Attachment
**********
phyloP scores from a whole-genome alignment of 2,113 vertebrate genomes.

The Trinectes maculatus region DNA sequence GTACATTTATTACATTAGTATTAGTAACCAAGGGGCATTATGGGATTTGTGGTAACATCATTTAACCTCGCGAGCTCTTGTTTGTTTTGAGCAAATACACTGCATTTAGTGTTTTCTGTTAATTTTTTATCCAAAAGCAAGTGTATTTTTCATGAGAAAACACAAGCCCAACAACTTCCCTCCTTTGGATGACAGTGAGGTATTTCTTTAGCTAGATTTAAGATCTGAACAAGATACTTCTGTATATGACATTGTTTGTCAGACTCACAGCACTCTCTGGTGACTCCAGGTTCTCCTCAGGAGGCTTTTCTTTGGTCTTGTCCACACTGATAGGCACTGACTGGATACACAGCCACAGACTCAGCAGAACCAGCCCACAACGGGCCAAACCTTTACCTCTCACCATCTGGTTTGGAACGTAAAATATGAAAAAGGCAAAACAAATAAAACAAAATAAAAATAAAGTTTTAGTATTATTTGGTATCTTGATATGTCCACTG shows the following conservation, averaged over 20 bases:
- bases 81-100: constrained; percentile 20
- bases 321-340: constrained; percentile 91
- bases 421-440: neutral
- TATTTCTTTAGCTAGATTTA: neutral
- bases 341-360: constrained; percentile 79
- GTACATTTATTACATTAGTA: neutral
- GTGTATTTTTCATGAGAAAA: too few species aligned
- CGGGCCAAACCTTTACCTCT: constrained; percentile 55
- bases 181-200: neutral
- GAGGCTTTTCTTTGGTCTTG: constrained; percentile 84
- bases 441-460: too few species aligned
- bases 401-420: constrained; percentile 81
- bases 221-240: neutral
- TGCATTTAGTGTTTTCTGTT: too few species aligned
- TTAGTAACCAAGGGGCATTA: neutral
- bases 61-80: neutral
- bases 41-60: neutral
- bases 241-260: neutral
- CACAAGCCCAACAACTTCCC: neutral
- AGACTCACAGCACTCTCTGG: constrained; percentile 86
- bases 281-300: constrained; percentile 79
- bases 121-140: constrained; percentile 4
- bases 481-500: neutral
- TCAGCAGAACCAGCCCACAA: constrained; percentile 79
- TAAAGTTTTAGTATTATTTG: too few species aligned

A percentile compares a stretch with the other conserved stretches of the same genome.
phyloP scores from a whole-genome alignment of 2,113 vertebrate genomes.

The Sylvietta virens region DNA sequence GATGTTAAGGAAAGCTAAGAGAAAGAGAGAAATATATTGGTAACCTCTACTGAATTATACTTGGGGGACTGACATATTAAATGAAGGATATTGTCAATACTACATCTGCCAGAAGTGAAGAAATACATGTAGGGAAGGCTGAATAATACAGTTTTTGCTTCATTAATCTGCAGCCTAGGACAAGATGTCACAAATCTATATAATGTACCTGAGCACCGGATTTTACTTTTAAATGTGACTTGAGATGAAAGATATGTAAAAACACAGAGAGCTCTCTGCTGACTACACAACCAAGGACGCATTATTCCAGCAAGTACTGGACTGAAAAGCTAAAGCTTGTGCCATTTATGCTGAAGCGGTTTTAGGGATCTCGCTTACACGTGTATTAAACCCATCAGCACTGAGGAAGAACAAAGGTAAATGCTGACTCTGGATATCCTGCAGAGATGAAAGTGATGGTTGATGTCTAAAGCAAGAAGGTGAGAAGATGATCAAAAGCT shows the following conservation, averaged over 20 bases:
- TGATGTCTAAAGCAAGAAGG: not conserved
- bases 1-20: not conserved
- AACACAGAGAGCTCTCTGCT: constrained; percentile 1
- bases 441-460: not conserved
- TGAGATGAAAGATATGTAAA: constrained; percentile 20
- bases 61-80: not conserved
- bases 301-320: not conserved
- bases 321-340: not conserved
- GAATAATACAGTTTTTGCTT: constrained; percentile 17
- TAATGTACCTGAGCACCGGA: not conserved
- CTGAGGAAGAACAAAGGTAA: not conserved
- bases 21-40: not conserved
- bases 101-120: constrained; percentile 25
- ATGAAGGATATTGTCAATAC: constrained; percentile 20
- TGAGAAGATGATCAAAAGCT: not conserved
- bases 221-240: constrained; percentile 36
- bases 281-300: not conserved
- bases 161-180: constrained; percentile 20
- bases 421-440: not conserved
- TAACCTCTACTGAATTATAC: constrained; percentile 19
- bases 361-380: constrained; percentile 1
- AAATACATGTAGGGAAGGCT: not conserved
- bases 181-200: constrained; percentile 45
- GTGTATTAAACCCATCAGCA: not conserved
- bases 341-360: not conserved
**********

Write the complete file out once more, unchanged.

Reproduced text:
phyloP scores from a whole-genome alignment of 2,113 vertebrate genomes.

The Trinectes maculatus region DNA sequence GTACATTTATTACATTAGTATTAGTAACCAAGGGGCATTATGGGATTTGTGGTAACATCATTTAACCTCGCGAGCTCTTGTTTGTTTTGAGCAAATACACTGCATTTAGTGTTTTCTGTTAATTTTTTATCCAAAAGCAAGTGTATTTTTCATGAGAAAACACAAGCCCAACAACTTCCCTCCTTTGGATGACAGTGAGGTATTTCTTTAGCTAGATTTAAGATCTGAACAAGATACTTCTGTATATGACATTGTTTGTCAGACTCACAGCACTCTCTGGTGACTCCAGGTTCTCCTCAGGAGGCTTTTCTTTGGTCTTGTCCACACTGATAGGCACTGACTGGATACACAGCCACAGACTCAGCAGAACCAGCCCACAACGGGCCAAACCTTTACCTCTCACCATCTGGTTTGGAACGTAAAATATGAAAAAGGCAAAACAAATAAAACAAAATAAAAATAAAGTTTTAGTATTATTTGGTATCTTGATATGTCCACTG shows the following conservation, averaged over 20 bases:
- bases 81-100: constrained; percentile 20
- bases 321-340: constrained; percentile 91
- bases 421-440: neutral
- TATTTCTTTAGCTAGATTTA: neutral
- bases 341-360: constrained; percentile 79
- GTACATTTATTACATTAGTA: neutral
- GTGTATTTTTCATGAGAAAA: too few species aligned
- CGGGCCAAACCTTTACCTCT: constrained; percentile 55
- bases 181-200: neutral
- GAGGCTTTTCTTTGGTCTTG: constrained; percentile 84
- bases 441-460: too few species aligned
- bases 401-420: constrained; percentile 81
- bases 221-240: neutral
- TGCATTTAGTGTTTTCTGTT: too few species aligned
- TTAGTAACCAAGGGGCATTA: neutral
- bases 61-80: neutral
- bases 41-60: neutral
- bases 241-260: neutral
- CACAAGCCCAACAACTTCCC: neutral
- AGACTCACAGCACTCTCTGG: constrained; percentile 86
- bases 281-300: constrained; percentile 79
- bases 121-140: constrained; percentile 4
- bases 481-500: neutral
- TCAGCAGAACCAGCCCACAA: constrained; percentile 79
- TAAAGTTTTAGTATTATTTG: too few species aligned

A percentile compares a stretch with the other conserved stretches of the same genome.
phyloP scores from a whole-genome alignment of 2,113 vertebrate genomes.

The Sylvietta virens region DNA sequence GATGTTAAGGAAAGCTAAGAGAAAGAGAGAAATATATTGGTAACCTCTACTGAATTATACTTGGGGGACTGACATATTAAATGAAGGATATTGTCAATACTACATCTGCCAGAAGTGAAGAAATACATGTAGGGAAGGCTGAATAATACAGTTTTTGCTTCATTAATCTGCAGCCTAGGACAAGATGTCACAAATCTATATAATGTACCTGAGCACCGGATTTTACTTTTAAATGTGACTTGAGATGAAAGATATGTAAAAACACAGAGAGCTCTCTGCTGACTACACAACCAAGGACGCATTATTCCAGCAAGTACTGGACTGAAAAGCTAAAGCTTGTGCCATTTATGCTGAAGCGGTTTTAGGGATCTCGCTTACACGTGTATTAAACCCATCAGCACTGAGGAAGAACAAAGGTAAATGCTGACTCTGGATATCCTGCAGAGATGAAAGTGATGGTTGATGTCTAAAGCAAGAAGGTGAGAAGATGATCAAAAGCT shows the following conservation, averaged over 20 bases:
- TGATGTCTAAAGCAAGAAGG: not conserved
- bases 1-20: not conserved
- AACACAGAGAGCTCTCTGCT: constrained; percentile 1
- bases 441-460: not conserved
- TGAGATGAAAGATATGTAAA: constrained; percentile 20
- bases 61-80: not conserved
- bases 301-320: not conserved
- bases 321-340: not conserved
- GAATAATACAGTTTTTGCTT: constrained; percentile 17
- TAATGTACCTGAGCACCGGA: not conserved
- CTGAGGAAGAACAAAGGTAA: not conserved
- bases 21-40: not conserved
- bases 101-120: constrained; percentile 25
- ATGAAGGATATTGTCAATAC: constrained; percentile 20
- TGAGAAGATGATCAAAAGCT: not conserved
- bases 221-240: constrained; percentile 36
- bases 281-300: not conserved
- bases 161-180: constrained; percentile 20
- bases 421-440: not conserved
- TAACCTCTACTGAATTATAC: constrained; percentile 19
- bases 361-380: constrained; percentile 1
- AAATACATGTAGGGAAGGCT: not conserved
- bases 181-200: constrained; percentile 45
- GTGTATTAAACCCATCAGCA: not conserved
- bases 341-360: not conserved